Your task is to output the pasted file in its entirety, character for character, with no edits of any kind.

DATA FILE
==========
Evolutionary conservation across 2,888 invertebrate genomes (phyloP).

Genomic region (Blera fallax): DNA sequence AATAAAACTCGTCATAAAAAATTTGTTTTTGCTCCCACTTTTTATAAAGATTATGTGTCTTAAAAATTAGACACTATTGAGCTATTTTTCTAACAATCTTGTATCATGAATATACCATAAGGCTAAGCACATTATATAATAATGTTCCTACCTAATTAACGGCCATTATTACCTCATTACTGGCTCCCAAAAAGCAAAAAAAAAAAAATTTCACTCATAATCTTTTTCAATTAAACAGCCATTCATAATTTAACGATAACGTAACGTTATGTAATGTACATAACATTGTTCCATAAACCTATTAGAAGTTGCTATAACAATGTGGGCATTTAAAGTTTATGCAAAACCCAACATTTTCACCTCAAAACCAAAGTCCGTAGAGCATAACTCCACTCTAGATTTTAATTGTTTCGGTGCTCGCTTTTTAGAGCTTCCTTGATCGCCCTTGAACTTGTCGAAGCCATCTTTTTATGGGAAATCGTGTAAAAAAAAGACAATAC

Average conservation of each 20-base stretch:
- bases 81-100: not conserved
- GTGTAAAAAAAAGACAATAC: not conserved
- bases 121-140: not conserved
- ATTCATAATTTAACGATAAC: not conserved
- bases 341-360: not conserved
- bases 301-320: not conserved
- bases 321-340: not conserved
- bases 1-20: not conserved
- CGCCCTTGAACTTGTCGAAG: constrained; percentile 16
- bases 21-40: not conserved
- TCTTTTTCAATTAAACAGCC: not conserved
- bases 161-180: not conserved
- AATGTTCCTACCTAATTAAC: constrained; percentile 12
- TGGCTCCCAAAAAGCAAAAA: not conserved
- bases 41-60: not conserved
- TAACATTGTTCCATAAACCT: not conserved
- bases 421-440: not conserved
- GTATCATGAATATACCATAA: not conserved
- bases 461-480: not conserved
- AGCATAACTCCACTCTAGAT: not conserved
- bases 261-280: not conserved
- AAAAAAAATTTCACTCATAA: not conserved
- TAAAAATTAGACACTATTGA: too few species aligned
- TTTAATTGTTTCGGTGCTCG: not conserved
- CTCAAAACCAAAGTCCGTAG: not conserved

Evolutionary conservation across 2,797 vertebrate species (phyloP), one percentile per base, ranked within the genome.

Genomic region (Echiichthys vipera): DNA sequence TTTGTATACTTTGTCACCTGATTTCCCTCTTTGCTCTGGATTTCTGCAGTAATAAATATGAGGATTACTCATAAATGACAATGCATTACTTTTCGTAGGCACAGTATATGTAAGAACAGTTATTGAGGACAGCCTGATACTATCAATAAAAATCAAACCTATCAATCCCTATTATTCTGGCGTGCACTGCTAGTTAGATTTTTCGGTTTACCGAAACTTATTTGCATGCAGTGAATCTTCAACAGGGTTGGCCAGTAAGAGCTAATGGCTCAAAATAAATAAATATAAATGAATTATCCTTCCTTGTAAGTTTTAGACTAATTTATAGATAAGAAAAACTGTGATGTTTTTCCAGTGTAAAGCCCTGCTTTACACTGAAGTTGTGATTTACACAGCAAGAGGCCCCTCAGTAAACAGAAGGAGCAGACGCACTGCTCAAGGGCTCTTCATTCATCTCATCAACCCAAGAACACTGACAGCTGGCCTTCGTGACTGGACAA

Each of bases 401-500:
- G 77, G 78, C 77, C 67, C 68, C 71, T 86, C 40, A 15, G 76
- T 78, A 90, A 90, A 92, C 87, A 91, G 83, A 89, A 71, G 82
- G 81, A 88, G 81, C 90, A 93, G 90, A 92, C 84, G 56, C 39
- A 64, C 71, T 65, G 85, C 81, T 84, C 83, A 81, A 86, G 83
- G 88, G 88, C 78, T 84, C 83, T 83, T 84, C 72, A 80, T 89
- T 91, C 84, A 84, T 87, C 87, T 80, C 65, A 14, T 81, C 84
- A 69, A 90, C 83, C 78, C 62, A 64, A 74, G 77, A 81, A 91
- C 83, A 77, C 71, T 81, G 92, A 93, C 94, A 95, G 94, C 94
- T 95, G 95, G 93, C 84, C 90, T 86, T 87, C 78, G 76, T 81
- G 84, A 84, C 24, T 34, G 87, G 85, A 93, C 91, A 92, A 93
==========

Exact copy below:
Evolutionary conservation across 2,888 invertebrate genomes (phyloP).

Genomic region (Blera fallax): DNA sequence AATAAAACTCGTCATAAAAAATTTGTTTTTGCTCCCACTTTTTATAAAGATTATGTGTCTTAAAAATTAGACACTATTGAGCTATTTTTCTAACAATCTTGTATCATGAATATACCATAAGGCTAAGCACATTATATAATAATGTTCCTACCTAATTAACGGCCATTATTACCTCATTACTGGCTCCCAAAAAGCAAAAAAAAAAAAATTTCACTCATAATCTTTTTCAATTAAACAGCCATTCATAATTTAACGATAACGTAACGTTATGTAATGTACATAACATTGTTCCATAAACCTATTAGAAGTTGCTATAACAATGTGGGCATTTAAAGTTTATGCAAAACCCAACATTTTCACCTCAAAACCAAAGTCCGTAGAGCATAACTCCACTCTAGATTTTAATTGTTTCGGTGCTCGCTTTTTAGAGCTTCCTTGATCGCCCTTGAACTTGTCGAAGCCATCTTTTTATGGGAAATCGTGTAAAAAAAAGACAATAC

Average conservation of each 20-base stretch:
- bases 81-100: not conserved
- GTGTAAAAAAAAGACAATAC: not conserved
- bases 121-140: not conserved
- ATTCATAATTTAACGATAAC: not conserved
- bases 341-360: not conserved
- bases 301-320: not conserved
- bases 321-340: not conserved
- bases 1-20: not conserved
- CGCCCTTGAACTTGTCGAAG: constrained; percentile 16
- bases 21-40: not conserved
- TCTTTTTCAATTAAACAGCC: not conserved
- bases 161-180: not conserved
- AATGTTCCTACCTAATTAAC: constrained; percentile 12
- TGGCTCCCAAAAAGCAAAAA: not conserved
- bases 41-60: not conserved
- TAACATTGTTCCATAAACCT: not conserved
- bases 421-440: not conserved
- GTATCATGAATATACCATAA: not conserved
- bases 461-480: not conserved
- AGCATAACTCCACTCTAGAT: not conserved
- bases 261-280: not conserved
- AAAAAAAATTTCACTCATAA: not conserved
- TAAAAATTAGACACTATTGA: too few species aligned
- TTTAATTGTTTCGGTGCTCG: not conserved
- CTCAAAACCAAAGTCCGTAG: not conserved

Evolutionary conservation across 2,797 vertebrate species (phyloP), one percentile per base, ranked within the genome.

Genomic region (Echiichthys vipera): DNA sequence TTTGTATACTTTGTCACCTGATTTCCCTCTTTGCTCTGGATTTCTGCAGTAATAAATATGAGGATTACTCATAAATGACAATGCATTACTTTTCGTAGGCACAGTATATGTAAGAACAGTTATTGAGGACAGCCTGATACTATCAATAAAAATCAAACCTATCAATCCCTATTATTCTGGCGTGCACTGCTAGTTAGATTTTTCGGTTTACCGAAACTTATTTGCATGCAGTGAATCTTCAACAGGGTTGGCCAGTAAGAGCTAATGGCTCAAAATAAATAAATATAAATGAATTATCCTTCCTTGTAAGTTTTAGACTAATTTATAGATAAGAAAAACTGTGATGTTTTTCCAGTGTAAAGCCCTGCTTTACACTGAAGTTGTGATTTACACAGCAAGAGGCCCCTCAGTAAACAGAAGGAGCAGACGCACTGCTCAAGGGCTCTTCATTCATCTCATCAACCCAAGAACACTGACAGCTGGCCTTCGTGACTGGACAA

Each of bases 401-500:
- G 77, G 78, C 77, C 67, C 68, C 71, T 86, C 40, A 15, G 76
- T 78, A 90, A 90, A 92, C 87, A 91, G 83, A 89, A 71, G 82
- G 81, A 88, G 81, C 90, A 93, G 90, A 92, C 84, G 56, C 39
- A 64, C 71, T 65, G 85, C 81, T 84, C 83, A 81, A 86, G 83
- G 88, G 88, C 78, T 84, C 83, T 83, T 84, C 72, A 80, T 89
- T 91, C 84, A 84, T 87, C 87, T 80, C 65, A 14, T 81, C 84
- A 69, A 90, C 83, C 78, C 62, A 64, A 74, G 77, A 81, A 91
- C 83, A 77, C 71, T 81, G 92, A 93, C 94, A 95, G 94, C 94
- T 95, G 95, G 93, C 84, C 90, T 86, T 87, C 78, G 76, T 81
- G 84, A 84, C 24, T 34, G 87, G 85, A 93, C 91, A 92, A 93